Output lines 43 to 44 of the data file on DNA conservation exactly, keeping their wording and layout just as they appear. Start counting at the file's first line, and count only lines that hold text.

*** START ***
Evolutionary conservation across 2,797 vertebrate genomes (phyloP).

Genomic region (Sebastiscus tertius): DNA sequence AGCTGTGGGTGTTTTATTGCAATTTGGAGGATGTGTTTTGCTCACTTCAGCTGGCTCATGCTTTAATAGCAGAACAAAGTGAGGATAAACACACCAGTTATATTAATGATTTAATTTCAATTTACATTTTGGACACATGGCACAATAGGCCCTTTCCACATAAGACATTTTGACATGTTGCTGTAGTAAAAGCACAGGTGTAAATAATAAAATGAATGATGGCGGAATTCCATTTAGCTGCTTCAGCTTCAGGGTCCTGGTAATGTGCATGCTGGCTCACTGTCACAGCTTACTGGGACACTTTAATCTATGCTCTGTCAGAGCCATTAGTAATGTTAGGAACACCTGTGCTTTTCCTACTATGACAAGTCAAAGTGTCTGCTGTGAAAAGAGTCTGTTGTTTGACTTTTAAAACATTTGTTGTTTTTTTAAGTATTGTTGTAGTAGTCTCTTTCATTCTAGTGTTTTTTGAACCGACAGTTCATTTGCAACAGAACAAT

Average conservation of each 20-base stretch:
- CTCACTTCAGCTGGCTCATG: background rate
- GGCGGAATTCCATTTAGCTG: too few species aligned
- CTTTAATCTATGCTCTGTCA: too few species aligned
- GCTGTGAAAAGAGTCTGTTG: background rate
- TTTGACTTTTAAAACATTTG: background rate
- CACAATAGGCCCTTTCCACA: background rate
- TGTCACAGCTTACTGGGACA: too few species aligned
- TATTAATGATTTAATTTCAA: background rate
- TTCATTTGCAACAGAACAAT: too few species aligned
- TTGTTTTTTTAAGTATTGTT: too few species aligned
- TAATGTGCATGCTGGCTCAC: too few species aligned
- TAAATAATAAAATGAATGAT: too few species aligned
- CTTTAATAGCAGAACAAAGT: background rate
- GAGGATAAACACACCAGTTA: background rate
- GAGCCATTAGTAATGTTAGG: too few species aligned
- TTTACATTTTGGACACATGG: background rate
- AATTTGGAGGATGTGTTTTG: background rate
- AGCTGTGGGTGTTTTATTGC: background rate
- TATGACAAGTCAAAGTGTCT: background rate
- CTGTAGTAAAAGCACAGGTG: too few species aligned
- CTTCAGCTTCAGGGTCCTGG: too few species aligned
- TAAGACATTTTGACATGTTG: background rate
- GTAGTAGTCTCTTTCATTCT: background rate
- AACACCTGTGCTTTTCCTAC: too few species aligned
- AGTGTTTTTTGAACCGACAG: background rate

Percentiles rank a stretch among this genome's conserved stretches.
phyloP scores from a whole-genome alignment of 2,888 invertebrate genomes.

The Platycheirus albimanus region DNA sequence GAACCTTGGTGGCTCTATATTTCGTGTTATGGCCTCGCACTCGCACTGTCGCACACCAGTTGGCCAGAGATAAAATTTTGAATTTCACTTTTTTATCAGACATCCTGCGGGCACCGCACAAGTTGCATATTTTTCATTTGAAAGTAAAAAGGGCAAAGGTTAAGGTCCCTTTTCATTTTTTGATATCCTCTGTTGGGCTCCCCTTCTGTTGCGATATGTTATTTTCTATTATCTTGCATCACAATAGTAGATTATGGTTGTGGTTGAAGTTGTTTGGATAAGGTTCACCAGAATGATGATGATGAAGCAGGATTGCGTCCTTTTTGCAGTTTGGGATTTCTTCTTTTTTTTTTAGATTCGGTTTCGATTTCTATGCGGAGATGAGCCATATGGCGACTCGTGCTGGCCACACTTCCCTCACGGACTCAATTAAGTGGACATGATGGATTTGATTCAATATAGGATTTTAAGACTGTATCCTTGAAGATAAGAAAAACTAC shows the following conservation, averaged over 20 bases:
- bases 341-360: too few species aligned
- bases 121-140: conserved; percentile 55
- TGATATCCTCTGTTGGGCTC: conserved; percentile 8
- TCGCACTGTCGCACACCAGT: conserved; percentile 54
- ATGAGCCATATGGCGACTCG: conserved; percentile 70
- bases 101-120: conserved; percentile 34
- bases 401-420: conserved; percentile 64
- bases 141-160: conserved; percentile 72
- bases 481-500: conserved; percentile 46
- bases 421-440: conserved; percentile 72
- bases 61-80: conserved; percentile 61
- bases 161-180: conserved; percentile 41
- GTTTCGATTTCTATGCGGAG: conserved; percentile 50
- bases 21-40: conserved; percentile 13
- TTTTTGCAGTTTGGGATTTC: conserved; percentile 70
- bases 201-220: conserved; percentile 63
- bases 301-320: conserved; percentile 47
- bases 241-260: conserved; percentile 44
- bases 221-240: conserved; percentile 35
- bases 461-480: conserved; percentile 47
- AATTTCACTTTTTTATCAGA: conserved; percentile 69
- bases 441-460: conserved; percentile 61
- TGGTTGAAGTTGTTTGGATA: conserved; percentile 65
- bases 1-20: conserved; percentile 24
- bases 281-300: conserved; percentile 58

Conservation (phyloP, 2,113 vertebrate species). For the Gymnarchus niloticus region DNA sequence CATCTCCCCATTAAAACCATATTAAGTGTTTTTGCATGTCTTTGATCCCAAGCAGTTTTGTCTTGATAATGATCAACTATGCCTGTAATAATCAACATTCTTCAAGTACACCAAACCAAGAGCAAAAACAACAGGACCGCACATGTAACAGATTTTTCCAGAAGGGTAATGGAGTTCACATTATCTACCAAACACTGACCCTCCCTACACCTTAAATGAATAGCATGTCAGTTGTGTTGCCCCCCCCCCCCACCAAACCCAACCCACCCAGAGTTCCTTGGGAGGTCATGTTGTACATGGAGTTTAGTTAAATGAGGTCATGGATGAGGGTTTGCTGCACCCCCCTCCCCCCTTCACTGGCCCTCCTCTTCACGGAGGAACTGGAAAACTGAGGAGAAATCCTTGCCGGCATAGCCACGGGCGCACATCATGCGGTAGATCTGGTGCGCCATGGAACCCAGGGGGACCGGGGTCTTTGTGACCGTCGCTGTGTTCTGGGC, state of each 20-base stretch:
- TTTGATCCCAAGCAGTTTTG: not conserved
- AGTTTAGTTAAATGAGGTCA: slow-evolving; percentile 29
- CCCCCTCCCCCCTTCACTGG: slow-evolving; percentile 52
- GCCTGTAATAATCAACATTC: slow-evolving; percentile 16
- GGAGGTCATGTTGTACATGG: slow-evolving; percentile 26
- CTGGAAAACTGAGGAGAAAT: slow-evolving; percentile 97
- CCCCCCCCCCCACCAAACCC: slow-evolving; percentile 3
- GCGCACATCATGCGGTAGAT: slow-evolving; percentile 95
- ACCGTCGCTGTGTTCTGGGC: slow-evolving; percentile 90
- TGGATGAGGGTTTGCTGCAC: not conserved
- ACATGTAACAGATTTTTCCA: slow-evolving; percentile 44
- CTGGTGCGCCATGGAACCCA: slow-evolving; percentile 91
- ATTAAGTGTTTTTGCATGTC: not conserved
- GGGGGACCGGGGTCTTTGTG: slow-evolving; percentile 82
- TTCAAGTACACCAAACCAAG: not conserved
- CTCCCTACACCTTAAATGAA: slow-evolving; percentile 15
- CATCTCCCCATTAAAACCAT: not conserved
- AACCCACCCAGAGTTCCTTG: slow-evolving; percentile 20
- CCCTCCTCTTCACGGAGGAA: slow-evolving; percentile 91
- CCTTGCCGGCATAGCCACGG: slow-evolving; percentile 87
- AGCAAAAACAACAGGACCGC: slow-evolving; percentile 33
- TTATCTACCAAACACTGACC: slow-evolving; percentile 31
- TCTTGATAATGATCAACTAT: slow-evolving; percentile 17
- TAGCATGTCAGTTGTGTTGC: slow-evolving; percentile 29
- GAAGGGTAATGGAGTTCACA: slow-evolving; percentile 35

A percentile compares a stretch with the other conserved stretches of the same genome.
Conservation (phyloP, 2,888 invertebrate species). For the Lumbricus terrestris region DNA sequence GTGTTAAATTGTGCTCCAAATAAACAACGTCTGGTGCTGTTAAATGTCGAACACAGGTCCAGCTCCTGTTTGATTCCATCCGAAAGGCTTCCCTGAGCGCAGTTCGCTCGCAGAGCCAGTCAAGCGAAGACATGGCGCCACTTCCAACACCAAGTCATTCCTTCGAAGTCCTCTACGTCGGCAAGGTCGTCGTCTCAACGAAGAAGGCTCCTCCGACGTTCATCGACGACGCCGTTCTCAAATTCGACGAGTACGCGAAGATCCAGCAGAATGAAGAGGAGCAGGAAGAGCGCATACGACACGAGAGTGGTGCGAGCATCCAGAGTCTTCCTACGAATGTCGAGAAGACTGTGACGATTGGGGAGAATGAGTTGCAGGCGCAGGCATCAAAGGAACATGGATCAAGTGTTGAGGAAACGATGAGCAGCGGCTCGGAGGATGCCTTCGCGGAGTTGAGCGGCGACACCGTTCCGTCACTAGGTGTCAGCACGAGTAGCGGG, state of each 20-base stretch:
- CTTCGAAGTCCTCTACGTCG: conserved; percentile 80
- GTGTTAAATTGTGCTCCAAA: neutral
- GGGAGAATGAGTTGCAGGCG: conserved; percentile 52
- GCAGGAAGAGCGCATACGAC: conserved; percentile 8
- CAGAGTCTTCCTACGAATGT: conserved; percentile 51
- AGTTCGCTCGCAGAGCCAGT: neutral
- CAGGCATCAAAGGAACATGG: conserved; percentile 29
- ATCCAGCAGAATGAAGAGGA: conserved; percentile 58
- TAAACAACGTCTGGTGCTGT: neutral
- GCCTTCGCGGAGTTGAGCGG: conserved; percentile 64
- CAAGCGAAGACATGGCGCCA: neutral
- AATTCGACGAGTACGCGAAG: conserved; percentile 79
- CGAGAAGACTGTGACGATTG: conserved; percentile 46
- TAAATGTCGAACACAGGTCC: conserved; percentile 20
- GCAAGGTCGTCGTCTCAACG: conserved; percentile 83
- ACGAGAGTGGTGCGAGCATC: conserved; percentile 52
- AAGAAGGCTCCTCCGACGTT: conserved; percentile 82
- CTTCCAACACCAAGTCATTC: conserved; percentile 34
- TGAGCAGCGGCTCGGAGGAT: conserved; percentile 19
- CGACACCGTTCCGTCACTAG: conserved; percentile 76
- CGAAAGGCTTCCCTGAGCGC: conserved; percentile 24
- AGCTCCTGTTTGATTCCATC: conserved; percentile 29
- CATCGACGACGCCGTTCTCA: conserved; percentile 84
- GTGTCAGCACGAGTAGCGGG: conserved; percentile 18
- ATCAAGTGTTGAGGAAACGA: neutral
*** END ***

- bases 161-180: conserved; percentile 41
- GTTTCGATTTCTATGCGGAG: conserved; percentile 50